Billings School District 2's accreditation status with the state Board of Public Education has been downgraded.
SD2 is listed at Step 2, one step below standard accreditation.
"This is a very big deal," said Jack Copps, interim superintendent. "This school district is going to be in trouble -- a lot of trouble -- if it doesn't come up with a plan. And frankly, it should be in trouble."
If the problem persists and the state sees no real effort by SD2 to solve the problem, the district will lose its accreditation. That means certain types of state and federal funding wouldn't be available and diplomas from the district wouldn't be recognized by most universities and trade schools.
Billings isn't the first AA school district to run into accreditation troubles because of growing class size. Helena Public Schools is currently in Step 2.
"When you have growth in any large community ... and you have difficulty getting the community to help fund that growth, you end up in these kinds of situations," said Dennis Parman, state deputy superintendent of schools.
SD2 has had trouble over the past decade convincing the community to pass its levies. Earlier this month, most recently, levies that would have funded textbooks and technology for elementary and middle schools and created a building reserve for SD2 facilities were rejected by voters.
Compounding the problem has been infighting among trustees about how to measure district growth and how to address it. Earlier this year, the board resolved to create a master facilities plan that will, in part, address some of those issues.
SD2 leaders met earlier this month with the Board of Public Education and Montana's Office of Public Instruction to address SD2's growing lower-grade classrooms.
Depending on how many teachers the district hires this summer, between 39 and 44 kindergarten classrooms will have a higher student-to-teacher ratio than what the state allows.
The state caps K-2 classrooms at 20 students. When class sizes balloon past that number, districts can face state discipline.
In all, SD2 will have anywhere between 108 and 120 K-2 classrooms above the state standard beginning this fall.
To address the concern in the short term, the district plans to hire eight new teachers this summer and reshuffle a few classrooms, which will help bring down the number of crowded classrooms by 12.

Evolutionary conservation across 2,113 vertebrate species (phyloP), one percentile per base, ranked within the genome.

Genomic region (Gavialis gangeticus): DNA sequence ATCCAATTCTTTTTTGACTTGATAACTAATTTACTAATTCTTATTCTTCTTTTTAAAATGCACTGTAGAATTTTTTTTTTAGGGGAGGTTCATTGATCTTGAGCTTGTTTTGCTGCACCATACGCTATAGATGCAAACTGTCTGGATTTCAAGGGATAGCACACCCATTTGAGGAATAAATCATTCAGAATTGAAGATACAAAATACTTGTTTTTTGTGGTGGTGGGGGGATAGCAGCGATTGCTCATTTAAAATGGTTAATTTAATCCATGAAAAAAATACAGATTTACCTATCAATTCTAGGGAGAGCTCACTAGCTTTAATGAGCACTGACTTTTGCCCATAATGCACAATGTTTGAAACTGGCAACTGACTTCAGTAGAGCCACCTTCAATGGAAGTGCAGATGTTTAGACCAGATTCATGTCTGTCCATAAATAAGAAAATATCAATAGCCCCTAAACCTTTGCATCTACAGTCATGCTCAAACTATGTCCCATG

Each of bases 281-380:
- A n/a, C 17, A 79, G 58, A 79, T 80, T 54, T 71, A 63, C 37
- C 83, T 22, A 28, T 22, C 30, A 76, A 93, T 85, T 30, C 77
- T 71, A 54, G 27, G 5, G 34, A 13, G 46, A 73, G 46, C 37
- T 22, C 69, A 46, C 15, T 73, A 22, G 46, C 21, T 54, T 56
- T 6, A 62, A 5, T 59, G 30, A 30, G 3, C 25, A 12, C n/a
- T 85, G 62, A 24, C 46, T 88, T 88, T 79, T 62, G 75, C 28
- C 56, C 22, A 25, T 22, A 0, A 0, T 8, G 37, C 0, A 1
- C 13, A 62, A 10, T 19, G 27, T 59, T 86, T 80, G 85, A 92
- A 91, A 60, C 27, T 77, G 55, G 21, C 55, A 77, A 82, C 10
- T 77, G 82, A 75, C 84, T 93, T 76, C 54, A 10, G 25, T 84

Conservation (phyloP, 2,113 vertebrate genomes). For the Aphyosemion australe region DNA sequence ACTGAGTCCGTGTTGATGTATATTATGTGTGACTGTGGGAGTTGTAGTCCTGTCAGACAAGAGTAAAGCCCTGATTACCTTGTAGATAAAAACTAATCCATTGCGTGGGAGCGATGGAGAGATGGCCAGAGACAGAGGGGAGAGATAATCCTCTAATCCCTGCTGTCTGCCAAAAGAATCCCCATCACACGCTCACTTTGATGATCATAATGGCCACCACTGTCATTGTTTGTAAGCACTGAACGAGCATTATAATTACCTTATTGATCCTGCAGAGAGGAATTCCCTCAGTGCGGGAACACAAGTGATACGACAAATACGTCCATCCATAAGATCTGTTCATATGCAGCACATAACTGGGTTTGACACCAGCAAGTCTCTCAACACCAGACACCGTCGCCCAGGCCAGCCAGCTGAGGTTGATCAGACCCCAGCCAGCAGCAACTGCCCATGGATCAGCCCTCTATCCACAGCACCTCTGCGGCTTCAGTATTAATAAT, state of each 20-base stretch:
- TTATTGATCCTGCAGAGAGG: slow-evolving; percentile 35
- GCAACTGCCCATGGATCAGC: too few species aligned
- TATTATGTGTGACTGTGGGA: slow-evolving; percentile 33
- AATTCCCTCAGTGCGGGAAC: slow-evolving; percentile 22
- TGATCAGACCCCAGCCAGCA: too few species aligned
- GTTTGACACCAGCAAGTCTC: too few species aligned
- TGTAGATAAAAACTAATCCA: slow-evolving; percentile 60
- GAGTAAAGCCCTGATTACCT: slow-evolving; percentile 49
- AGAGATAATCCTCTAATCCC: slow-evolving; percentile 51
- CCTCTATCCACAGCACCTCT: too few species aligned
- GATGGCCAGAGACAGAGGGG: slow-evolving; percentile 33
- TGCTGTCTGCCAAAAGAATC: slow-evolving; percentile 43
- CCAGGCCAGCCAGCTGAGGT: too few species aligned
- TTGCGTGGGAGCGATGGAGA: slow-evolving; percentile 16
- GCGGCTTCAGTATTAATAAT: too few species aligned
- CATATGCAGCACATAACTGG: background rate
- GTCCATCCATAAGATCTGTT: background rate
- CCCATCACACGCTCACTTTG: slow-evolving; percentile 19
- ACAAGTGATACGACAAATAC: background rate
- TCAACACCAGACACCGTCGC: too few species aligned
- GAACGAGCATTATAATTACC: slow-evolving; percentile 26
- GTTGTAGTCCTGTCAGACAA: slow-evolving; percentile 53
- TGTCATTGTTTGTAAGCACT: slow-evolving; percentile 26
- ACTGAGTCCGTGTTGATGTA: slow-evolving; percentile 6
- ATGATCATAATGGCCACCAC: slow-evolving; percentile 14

In the long term, the district is in the middle of creating a long-range facilities master plan and a district strategic plan. In addition, the district will get planning help through an award given to the city by the Environmental Protection Agency.
"If we can get these to dovetail together, that will help," said Teresa Stroebe, board chairwoman.
Aside from finding money to hire more teachers, the district has a problem with space. More and more elementary schools are running out of classrooms in which the district can put new teachers and their classes.
"It's magnifying what we have to deal with," Stroebe said.
Over the last two years, enrollment in the district's elementary schools has grown by nearly 500 students. Administrators are expecting to see another big jump this fall.
One option, Copps said, is to re-open Rimrock Elementary School -- which has already been closed by the district twice in the past decade -- and turn it into a kindergarten center again.
"That will help, but that won't be enough," he said.
The school is small -- only 12 classrooms -- which means it would hold around 240 kindergartners.
And it will be costly. The school building needs more than $1 million in renovations before it could house students and the district would have to hire a new principal and support staff, Copps said.
Stroebe is optimistic that through hiring new teachers and finishing long-term planning, the district will get back in favor with the state.
"I think it's all going to happen and fall into place," she said.
District leaders will meet with the Board of Public Education again in July to present their official plan to deal with the class sizes.